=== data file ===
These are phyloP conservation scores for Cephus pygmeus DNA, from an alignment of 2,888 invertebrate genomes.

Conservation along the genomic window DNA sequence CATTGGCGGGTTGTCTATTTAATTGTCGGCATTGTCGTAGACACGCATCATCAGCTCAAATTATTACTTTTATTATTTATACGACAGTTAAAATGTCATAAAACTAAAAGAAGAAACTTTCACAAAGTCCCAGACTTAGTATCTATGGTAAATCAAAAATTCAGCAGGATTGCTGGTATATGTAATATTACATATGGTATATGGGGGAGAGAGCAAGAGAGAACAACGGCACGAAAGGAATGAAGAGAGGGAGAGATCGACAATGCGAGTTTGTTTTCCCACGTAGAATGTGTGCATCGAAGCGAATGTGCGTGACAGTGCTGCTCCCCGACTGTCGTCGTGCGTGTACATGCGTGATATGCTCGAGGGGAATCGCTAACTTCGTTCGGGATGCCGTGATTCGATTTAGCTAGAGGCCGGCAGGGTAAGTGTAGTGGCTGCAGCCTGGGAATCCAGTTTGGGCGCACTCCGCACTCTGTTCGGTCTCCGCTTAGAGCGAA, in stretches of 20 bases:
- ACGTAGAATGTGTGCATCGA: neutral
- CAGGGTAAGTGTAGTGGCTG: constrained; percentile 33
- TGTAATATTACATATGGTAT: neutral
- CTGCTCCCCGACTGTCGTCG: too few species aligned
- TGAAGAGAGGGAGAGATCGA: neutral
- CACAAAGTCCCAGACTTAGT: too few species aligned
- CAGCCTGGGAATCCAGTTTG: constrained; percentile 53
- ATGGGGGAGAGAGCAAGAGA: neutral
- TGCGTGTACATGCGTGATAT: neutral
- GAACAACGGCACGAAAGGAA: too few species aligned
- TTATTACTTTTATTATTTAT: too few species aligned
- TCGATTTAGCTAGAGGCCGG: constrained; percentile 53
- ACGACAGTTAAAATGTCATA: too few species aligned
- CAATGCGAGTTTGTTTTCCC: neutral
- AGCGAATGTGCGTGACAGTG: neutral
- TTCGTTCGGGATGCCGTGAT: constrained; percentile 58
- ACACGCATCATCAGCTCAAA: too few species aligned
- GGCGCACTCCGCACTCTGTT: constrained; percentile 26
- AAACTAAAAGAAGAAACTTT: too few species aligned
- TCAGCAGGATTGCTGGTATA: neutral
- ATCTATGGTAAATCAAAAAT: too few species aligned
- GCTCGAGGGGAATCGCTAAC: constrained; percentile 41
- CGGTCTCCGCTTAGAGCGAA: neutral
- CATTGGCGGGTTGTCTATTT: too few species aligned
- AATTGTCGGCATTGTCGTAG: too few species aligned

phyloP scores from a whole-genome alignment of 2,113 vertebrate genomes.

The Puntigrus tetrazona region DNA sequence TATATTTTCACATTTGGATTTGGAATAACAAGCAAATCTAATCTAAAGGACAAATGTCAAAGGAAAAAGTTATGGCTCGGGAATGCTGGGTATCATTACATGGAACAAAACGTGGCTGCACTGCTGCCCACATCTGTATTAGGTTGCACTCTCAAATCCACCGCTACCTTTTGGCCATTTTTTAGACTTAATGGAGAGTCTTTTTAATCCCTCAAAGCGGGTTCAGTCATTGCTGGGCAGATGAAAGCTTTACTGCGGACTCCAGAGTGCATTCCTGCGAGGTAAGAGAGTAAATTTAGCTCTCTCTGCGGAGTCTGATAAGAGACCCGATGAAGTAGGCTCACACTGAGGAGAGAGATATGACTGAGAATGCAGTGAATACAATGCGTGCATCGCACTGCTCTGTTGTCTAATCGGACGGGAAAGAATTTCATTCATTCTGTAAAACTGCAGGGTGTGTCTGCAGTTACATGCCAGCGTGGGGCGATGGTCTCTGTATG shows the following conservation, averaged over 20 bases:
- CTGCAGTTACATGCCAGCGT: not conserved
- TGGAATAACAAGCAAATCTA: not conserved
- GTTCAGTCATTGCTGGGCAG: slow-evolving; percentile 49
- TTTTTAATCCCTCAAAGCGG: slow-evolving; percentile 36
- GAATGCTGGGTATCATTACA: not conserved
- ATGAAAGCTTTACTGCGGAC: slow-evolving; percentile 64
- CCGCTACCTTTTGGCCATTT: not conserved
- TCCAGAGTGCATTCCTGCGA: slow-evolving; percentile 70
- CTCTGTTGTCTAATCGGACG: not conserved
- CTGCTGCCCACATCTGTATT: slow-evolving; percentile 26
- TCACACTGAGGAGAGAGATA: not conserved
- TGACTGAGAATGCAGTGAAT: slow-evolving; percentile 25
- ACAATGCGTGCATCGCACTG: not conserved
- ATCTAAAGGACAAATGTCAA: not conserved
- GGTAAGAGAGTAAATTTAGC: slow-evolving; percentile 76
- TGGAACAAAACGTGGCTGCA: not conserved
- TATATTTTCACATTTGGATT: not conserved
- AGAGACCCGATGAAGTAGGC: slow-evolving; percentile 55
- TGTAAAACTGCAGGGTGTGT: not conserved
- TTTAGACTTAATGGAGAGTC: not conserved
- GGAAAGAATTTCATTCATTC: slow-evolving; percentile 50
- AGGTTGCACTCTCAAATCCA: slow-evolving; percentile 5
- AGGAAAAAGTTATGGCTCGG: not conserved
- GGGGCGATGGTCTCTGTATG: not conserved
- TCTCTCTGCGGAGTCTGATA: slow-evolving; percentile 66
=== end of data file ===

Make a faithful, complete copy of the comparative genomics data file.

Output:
These are phyloP conservation scores for Cephus pygmeus DNA, from an alignment of 2,888 invertebrate genomes.

Conservation along the genomic window DNA sequence CATTGGCGGGTTGTCTATTTAATTGTCGGCATTGTCGTAGACACGCATCATCAGCTCAAATTATTACTTTTATTATTTATACGACAGTTAAAATGTCATAAAACTAAAAGAAGAAACTTTCACAAAGTCCCAGACTTAGTATCTATGGTAAATCAAAAATTCAGCAGGATTGCTGGTATATGTAATATTACATATGGTATATGGGGGAGAGAGCAAGAGAGAACAACGGCACGAAAGGAATGAAGAGAGGGAGAGATCGACAATGCGAGTTTGTTTTCCCACGTAGAATGTGTGCATCGAAGCGAATGTGCGTGACAGTGCTGCTCCCCGACTGTCGTCGTGCGTGTACATGCGTGATATGCTCGAGGGGAATCGCTAACTTCGTTCGGGATGCCGTGATTCGATTTAGCTAGAGGCCGGCAGGGTAAGTGTAGTGGCTGCAGCCTGGGAATCCAGTTTGGGCGCACTCCGCACTCTGTTCGGTCTCCGCTTAGAGCGAA, in stretches of 20 bases:
- ACGTAGAATGTGTGCATCGA: neutral
- CAGGGTAAGTGTAGTGGCTG: constrained; percentile 33
- TGTAATATTACATATGGTAT: neutral
- CTGCTCCCCGACTGTCGTCG: too few species aligned
- TGAAGAGAGGGAGAGATCGA: neutral
- CACAAAGTCCCAGACTTAGT: too few species aligned
- CAGCCTGGGAATCCAGTTTG: constrained; percentile 53
- ATGGGGGAGAGAGCAAGAGA: neutral
- TGCGTGTACATGCGTGATAT: neutral
- GAACAACGGCACGAAAGGAA: too few species aligned
- TTATTACTTTTATTATTTAT: too few species aligned
- TCGATTTAGCTAGAGGCCGG: constrained; percentile 53
- ACGACAGTTAAAATGTCATA: too few species aligned
- CAATGCGAGTTTGTTTTCCC: neutral
- AGCGAATGTGCGTGACAGTG: neutral
- TTCGTTCGGGATGCCGTGAT: constrained; percentile 58
- ACACGCATCATCAGCTCAAA: too few species aligned
- GGCGCACTCCGCACTCTGTT: constrained; percentile 26
- AAACTAAAAGAAGAAACTTT: too few species aligned
- TCAGCAGGATTGCTGGTATA: neutral
- ATCTATGGTAAATCAAAAAT: too few species aligned
- GCTCGAGGGGAATCGCTAAC: constrained; percentile 41
- CGGTCTCCGCTTAGAGCGAA: neutral
- CATTGGCGGGTTGTCTATTT: too few species aligned
- AATTGTCGGCATTGTCGTAG: too few species aligned

phyloP scores from a whole-genome alignment of 2,113 vertebrate genomes.

The Puntigrus tetrazona region DNA sequence TATATTTTCACATTTGGATTTGGAATAACAAGCAAATCTAATCTAAAGGACAAATGTCAAAGGAAAAAGTTATGGCTCGGGAATGCTGGGTATCATTACATGGAACAAAACGTGGCTGCACTGCTGCCCACATCTGTATTAGGTTGCACTCTCAAATCCACCGCTACCTTTTGGCCATTTTTTAGACTTAATGGAGAGTCTTTTTAATCCCTCAAAGCGGGTTCAGTCATTGCTGGGCAGATGAAAGCTTTACTGCGGACTCCAGAGTGCATTCCTGCGAGGTAAGAGAGTAAATTTAGCTCTCTCTGCGGAGTCTGATAAGAGACCCGATGAAGTAGGCTCACACTGAGGAGAGAGATATGACTGAGAATGCAGTGAATACAATGCGTGCATCGCACTGCTCTGTTGTCTAATCGGACGGGAAAGAATTTCATTCATTCTGTAAAACTGCAGGGTGTGTCTGCAGTTACATGCCAGCGTGGGGCGATGGTCTCTGTATG shows the following conservation, averaged over 20 bases:
- CTGCAGTTACATGCCAGCGT: not conserved
- TGGAATAACAAGCAAATCTA: not conserved
- GTTCAGTCATTGCTGGGCAG: slow-evolving; percentile 49
- TTTTTAATCCCTCAAAGCGG: slow-evolving; percentile 36
- GAATGCTGGGTATCATTACA: not conserved
- ATGAAAGCTTTACTGCGGAC: slow-evolving; percentile 64
- CCGCTACCTTTTGGCCATTT: not conserved
- TCCAGAGTGCATTCCTGCGA: slow-evolving; percentile 70
- CTCTGTTGTCTAATCGGACG: not conserved
- CTGCTGCCCACATCTGTATT: slow-evolving; percentile 26
- TCACACTGAGGAGAGAGATA: not conserved
- TGACTGAGAATGCAGTGAAT: slow-evolving; percentile 25
- ACAATGCGTGCATCGCACTG: not conserved
- ATCTAAAGGACAAATGTCAA: not conserved
- GGTAAGAGAGTAAATTTAGC: slow-evolving; percentile 76
- TGGAACAAAACGTGGCTGCA: not conserved
- TATATTTTCACATTTGGATT: not conserved
- AGAGACCCGATGAAGTAGGC: slow-evolving; percentile 55
- TGTAAAACTGCAGGGTGTGT: not conserved
- TTTAGACTTAATGGAGAGTC: not conserved
- GGAAAGAATTTCATTCATTC: slow-evolving; percentile 50
- AGGTTGCACTCTCAAATCCA: slow-evolving; percentile 5
- AGGAAAAAGTTATGGCTCGG: not conserved
- GGGGCGATGGTCTCTGTATG: not conserved
- TCTCTCTGCGGAGTCTGATA: slow-evolving; percentile 66